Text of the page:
All of this growth, both as a real estate owner and lender, was predicated on a combination of a number of factors. First and foremost, we were obsessively focused on setting goals and documenting a path to achieve them. We had weekly one-hour meetings, a goal-setting quarterly meeting that lasted a day, and a 15-minute WIP (Work In Progress) meeting daily to remind us of where we are and where we want to be.

We set up goals to find capital partners for our lending business, goals to get lending leads per month, goals for loan closings, goals for homes to purchase, goals on how quickly we could renovate and put them on the market, even goals for meeting sources of real estate origination. Second, we always partnered with those who were better at doing what was needed than we were. We have property managers with minority shares in our rental portfolio. We have partners on all of our developments with construction backgrounds. We even brought in a partner over time as we grew to head our loan origination side of the lending business. Our theory is more 1 + 1 = 10 as more gets done when proper partners are put together and aligned on a project and it should benefit all involved. We are very big on accountability. Everyone at and who works with Group 10 has very defined roles. We pride ourselves on not micromanaging, but putting the right people in the right seats. That way there is no confusion on who does what, and normally there is one person making decisions for the tasks at hand. The larger decisions are obviously spoken about, but once we set processes – for loans, homes, and now development – they usually are documented and handed to whoever is executing on those roles, always with a mutual alignment of interest on success for all parties. Lastly, we still to this day are looking for market signs to anticipate shifts in the marketplace and where to focus our energy. Numbers never lie. I analyze our numbers weekly and notice trends, successes, failures, where we can save, and where we need to spend more. I think a focus on numbers is our secret to success and we try to use current date to further predict possible future trends and shifts. For example, we decided to slow down our house-flipping arm almost eight months as our average time from listing to sale has gone up and the average loan duration has gone from seven months to almost eleven months, which tells us houses are not selling as fast as they use to. This is what led to our most recent addition, the remediation business.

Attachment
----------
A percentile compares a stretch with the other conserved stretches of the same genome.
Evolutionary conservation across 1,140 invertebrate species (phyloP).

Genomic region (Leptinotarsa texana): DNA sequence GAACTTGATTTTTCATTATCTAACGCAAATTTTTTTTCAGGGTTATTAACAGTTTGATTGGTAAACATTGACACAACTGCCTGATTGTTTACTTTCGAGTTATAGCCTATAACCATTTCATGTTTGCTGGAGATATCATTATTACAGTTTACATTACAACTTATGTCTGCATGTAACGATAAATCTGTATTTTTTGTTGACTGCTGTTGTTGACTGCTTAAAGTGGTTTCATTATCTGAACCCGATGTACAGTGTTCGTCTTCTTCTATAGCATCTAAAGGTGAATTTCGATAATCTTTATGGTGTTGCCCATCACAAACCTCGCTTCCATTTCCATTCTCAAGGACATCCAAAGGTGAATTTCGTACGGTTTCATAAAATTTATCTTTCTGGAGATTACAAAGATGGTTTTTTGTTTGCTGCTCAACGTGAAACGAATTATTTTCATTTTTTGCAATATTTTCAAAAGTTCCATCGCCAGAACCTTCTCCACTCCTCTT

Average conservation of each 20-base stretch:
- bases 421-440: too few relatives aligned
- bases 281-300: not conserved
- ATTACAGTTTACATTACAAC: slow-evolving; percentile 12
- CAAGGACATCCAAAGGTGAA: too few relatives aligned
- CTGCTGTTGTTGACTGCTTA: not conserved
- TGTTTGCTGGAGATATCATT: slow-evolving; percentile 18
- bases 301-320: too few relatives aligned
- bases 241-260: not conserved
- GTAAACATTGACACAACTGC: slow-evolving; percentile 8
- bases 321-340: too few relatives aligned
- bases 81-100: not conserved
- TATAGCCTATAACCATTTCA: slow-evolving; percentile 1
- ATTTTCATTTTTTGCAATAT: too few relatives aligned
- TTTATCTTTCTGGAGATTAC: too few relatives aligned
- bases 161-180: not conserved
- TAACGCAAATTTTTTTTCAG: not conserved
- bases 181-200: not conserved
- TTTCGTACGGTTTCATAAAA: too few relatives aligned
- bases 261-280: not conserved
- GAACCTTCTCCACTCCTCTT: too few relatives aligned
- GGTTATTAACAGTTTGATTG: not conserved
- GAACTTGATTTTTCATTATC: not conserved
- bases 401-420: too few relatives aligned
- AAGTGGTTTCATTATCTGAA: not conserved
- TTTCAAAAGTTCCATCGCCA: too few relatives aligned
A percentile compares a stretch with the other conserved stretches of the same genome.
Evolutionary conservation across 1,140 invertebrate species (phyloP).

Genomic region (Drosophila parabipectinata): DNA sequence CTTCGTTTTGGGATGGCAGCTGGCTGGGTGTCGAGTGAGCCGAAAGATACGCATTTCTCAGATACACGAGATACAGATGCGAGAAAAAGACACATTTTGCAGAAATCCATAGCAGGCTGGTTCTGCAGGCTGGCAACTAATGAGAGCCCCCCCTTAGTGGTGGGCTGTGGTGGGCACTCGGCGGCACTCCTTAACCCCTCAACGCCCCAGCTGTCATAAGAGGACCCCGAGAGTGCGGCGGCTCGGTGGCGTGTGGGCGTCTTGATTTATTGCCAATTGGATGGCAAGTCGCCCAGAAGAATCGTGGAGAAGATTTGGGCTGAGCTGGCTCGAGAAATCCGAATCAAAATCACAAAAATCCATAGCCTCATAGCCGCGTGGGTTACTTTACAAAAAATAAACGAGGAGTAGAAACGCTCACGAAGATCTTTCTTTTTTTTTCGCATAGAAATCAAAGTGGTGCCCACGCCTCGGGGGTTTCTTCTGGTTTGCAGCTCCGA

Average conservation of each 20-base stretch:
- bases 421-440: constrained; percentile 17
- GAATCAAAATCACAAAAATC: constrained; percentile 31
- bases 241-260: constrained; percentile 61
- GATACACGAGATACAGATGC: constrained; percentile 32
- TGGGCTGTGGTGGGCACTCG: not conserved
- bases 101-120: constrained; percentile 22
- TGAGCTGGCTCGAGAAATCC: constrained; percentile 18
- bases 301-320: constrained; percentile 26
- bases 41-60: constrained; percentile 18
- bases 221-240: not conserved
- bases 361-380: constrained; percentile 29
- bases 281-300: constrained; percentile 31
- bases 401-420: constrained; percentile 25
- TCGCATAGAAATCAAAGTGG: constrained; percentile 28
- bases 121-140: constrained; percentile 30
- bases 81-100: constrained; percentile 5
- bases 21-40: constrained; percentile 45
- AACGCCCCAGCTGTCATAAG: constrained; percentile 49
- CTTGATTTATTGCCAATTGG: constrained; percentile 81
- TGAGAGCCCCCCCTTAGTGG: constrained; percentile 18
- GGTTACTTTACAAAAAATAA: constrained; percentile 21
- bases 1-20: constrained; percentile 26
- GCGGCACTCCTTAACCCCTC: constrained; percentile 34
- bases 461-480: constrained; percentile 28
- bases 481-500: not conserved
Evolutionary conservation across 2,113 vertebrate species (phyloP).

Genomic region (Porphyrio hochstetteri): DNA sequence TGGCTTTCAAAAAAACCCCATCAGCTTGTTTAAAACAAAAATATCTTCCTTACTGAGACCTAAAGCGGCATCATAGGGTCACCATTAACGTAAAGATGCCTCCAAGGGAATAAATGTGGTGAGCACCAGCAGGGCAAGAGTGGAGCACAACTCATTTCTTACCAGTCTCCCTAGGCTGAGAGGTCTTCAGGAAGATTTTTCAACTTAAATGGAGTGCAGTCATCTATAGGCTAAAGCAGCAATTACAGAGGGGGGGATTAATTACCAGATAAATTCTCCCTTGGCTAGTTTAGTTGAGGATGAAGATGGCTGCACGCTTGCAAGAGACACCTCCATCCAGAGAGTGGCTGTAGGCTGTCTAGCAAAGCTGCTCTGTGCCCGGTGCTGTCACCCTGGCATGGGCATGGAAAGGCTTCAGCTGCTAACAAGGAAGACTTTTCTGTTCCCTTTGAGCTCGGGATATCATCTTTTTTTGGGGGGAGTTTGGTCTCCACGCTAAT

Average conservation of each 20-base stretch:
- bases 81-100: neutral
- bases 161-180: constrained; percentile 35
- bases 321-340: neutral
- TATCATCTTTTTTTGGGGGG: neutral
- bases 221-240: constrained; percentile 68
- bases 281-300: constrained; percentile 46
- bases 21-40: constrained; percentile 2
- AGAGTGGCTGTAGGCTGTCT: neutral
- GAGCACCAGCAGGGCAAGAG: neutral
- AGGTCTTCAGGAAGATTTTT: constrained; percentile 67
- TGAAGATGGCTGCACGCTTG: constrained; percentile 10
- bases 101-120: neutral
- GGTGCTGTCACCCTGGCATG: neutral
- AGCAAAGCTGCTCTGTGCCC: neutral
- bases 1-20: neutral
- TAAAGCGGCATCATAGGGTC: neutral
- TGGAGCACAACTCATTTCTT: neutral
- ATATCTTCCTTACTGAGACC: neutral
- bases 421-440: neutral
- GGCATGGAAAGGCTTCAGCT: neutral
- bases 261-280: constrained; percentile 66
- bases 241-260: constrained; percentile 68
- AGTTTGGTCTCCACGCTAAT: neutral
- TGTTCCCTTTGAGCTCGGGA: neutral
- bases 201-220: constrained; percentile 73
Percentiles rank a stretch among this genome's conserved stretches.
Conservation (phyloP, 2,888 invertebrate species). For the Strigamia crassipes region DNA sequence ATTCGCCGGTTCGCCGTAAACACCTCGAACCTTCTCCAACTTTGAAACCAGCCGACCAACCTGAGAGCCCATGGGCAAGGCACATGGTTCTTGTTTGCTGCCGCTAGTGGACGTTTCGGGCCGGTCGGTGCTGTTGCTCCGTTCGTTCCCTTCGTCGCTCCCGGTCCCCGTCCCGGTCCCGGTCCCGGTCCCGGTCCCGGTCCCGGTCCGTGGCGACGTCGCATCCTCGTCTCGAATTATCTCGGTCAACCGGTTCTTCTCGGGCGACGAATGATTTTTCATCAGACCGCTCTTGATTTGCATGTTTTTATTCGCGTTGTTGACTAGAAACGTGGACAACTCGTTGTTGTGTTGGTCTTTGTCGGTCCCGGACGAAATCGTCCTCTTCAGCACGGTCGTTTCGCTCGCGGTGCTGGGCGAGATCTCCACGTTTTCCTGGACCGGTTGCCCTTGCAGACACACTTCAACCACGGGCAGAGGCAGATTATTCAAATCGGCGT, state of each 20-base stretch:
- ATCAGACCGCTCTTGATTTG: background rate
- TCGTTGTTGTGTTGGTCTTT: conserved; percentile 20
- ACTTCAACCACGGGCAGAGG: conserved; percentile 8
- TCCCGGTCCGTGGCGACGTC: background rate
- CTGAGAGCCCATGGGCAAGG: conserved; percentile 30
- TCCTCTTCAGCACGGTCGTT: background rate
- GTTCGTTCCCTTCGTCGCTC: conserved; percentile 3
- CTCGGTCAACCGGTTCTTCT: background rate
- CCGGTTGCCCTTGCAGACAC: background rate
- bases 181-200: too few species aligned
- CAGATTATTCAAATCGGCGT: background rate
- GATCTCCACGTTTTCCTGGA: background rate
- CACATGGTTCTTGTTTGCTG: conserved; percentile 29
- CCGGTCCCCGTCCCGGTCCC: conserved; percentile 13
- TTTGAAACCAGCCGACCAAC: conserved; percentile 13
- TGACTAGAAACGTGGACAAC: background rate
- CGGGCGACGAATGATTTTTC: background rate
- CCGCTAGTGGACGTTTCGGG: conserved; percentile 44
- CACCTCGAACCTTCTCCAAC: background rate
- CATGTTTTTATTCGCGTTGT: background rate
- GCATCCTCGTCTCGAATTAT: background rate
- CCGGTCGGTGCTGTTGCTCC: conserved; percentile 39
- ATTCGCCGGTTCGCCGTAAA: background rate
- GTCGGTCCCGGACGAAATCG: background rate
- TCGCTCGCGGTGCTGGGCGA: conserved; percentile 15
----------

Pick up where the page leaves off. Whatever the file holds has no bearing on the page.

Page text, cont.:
There has been a small number of successful startups in the space when we started Yield Crowd that are still around today, but there have been many, many more failures of similar businesses that started around the same time we did. We were very blessed to have made the shift from technology startup to classic real estate integrated company. It was a very difficult decision, because we felt we were at the cutting edge of a change in the way people invest, but since we both came from a finance background, it’s a decision we do not regret as it played more to the strengths of me and my partner. The timing of the market, our access to capital, and our narrow focus of both product types, geography, and company roles, I feel helped us gain traction and success at a very swift, yet manageable pace. We continue to use these factors of goal setting, weekly meetings, defined roles, accountability, and study of numbers and trends as we strive to continue to grow Group 10 in the South Florida marketplace into development and other real estate related verticals. That fateful decision of turning down outside capital to venture on our own, of turning down potential national notoriety to focus on a regional traditional real estate company, to being a cool tech company or being a boring real estate company, all turned out to the best decision and turning point to the success and growth of where we are today.